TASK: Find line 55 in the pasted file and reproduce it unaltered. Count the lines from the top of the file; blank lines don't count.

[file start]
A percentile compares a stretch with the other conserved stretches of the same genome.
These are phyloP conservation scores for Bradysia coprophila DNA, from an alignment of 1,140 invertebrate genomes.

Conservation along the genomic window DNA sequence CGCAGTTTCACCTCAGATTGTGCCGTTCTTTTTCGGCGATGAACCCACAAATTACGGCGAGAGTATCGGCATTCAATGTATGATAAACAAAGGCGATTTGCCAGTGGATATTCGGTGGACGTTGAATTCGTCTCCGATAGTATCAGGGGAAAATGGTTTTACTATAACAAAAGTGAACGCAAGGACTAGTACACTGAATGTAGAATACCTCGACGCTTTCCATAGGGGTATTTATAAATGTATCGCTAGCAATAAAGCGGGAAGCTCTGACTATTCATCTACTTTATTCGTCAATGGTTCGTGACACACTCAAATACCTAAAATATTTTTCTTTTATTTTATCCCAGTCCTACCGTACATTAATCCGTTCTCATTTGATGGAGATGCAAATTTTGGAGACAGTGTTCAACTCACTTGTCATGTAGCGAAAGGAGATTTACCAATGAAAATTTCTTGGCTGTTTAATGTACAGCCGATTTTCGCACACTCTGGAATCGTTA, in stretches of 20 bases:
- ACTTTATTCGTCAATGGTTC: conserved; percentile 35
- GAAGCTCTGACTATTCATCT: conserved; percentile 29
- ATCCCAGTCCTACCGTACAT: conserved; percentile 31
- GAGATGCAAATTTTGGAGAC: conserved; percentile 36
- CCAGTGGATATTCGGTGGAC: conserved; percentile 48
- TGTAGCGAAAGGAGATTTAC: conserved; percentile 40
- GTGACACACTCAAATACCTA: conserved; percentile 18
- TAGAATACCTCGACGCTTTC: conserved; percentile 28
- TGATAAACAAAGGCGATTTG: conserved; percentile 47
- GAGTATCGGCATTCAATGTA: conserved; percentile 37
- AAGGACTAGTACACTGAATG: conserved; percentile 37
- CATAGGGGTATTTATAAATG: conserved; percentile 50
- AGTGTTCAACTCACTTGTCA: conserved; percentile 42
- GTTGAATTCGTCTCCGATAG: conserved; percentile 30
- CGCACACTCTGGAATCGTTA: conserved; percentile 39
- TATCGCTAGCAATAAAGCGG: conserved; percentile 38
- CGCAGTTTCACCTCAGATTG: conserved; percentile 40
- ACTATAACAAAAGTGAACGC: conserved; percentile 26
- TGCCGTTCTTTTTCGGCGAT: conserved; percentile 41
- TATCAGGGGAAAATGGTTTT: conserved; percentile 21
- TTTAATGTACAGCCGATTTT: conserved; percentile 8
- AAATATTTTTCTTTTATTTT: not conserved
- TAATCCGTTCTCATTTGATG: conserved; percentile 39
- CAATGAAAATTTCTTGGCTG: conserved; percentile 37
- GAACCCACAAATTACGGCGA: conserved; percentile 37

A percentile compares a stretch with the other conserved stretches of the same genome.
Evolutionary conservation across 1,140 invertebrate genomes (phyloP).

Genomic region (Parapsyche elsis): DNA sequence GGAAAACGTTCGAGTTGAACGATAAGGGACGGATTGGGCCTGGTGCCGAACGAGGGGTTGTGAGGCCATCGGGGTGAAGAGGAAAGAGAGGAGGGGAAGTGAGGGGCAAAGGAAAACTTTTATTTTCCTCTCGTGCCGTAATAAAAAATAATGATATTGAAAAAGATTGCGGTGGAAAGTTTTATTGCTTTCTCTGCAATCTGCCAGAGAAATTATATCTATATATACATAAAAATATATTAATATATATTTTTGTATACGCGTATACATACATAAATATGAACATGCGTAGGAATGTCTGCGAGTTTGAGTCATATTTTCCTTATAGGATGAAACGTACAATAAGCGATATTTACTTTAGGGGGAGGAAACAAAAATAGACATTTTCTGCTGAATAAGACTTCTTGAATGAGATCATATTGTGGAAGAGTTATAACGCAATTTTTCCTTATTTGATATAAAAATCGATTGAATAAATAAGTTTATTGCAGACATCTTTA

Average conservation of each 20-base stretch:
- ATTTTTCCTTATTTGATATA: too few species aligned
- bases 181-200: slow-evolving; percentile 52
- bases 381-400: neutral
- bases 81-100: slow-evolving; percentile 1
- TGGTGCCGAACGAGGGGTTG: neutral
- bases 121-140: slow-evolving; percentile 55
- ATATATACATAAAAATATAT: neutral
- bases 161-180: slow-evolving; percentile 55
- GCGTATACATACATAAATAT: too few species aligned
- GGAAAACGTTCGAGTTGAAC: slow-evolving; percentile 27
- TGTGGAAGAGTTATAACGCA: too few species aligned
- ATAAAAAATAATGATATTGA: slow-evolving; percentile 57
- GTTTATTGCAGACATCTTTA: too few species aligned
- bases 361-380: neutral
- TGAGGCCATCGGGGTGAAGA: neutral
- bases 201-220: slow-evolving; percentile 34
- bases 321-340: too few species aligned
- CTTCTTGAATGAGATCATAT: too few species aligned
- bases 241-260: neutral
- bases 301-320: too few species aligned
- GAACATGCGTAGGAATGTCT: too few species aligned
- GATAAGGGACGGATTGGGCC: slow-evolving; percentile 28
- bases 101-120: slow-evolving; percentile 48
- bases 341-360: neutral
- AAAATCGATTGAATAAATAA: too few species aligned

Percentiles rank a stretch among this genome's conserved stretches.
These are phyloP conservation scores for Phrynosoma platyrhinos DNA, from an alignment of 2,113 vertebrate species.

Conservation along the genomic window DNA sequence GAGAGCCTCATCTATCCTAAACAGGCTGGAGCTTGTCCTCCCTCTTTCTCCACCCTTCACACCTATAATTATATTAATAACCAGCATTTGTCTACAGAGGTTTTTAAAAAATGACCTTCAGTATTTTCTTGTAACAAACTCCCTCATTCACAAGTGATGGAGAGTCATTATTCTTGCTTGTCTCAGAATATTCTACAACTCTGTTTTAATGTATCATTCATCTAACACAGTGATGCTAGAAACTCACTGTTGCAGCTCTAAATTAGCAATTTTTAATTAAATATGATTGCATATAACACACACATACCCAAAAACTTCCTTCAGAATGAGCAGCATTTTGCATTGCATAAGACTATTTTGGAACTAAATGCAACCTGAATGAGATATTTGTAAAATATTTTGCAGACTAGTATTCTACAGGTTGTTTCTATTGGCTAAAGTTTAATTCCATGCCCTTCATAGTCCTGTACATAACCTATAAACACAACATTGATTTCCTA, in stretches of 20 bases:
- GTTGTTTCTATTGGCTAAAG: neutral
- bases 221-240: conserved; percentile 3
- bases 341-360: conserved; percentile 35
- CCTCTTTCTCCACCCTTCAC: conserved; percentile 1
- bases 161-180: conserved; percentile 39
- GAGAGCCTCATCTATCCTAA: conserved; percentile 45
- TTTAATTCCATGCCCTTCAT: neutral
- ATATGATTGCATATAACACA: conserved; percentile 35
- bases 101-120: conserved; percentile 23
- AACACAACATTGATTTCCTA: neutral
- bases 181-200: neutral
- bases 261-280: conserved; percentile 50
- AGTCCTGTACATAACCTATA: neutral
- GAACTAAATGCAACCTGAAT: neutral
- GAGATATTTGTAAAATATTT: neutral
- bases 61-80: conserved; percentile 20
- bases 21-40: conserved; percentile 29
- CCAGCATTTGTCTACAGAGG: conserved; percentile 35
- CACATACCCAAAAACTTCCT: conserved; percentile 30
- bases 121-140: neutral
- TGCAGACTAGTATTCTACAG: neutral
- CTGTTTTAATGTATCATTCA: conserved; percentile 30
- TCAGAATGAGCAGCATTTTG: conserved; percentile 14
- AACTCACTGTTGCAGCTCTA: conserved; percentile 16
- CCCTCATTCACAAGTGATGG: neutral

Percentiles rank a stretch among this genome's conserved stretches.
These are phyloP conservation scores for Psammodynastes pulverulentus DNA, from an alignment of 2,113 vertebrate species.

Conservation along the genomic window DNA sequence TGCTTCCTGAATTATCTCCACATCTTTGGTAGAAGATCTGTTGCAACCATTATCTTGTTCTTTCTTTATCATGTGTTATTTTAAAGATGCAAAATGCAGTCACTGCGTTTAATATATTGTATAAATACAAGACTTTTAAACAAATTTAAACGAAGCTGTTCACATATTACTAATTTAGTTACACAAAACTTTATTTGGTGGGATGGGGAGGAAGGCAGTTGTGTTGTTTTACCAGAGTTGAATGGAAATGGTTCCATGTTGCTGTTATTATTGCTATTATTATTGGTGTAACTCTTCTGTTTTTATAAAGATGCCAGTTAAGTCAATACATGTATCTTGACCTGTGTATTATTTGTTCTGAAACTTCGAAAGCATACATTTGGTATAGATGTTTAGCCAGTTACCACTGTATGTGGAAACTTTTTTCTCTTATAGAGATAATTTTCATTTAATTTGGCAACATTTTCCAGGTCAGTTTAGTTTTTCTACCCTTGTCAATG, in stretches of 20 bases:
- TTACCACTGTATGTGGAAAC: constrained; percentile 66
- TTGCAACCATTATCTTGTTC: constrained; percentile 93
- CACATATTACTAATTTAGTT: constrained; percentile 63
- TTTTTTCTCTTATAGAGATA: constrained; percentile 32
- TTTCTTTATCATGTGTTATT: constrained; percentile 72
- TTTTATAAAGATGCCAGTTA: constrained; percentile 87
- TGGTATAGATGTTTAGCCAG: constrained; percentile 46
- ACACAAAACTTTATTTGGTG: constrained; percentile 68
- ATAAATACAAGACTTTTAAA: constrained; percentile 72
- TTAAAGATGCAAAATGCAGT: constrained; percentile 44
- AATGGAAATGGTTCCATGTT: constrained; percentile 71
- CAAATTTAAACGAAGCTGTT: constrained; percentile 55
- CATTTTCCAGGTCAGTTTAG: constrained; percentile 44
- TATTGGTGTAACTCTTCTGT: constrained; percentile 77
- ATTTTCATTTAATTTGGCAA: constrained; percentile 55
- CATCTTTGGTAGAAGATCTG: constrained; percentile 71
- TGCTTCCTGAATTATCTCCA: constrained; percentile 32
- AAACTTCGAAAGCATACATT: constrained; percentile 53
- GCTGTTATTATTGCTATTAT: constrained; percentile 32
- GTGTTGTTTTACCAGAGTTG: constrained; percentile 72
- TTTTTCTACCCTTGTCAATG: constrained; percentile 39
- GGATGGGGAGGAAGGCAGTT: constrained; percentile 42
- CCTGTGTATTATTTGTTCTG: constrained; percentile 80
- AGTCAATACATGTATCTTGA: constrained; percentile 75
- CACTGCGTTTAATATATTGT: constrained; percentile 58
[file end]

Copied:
- bases 101-120: slow-evolving; percentile 48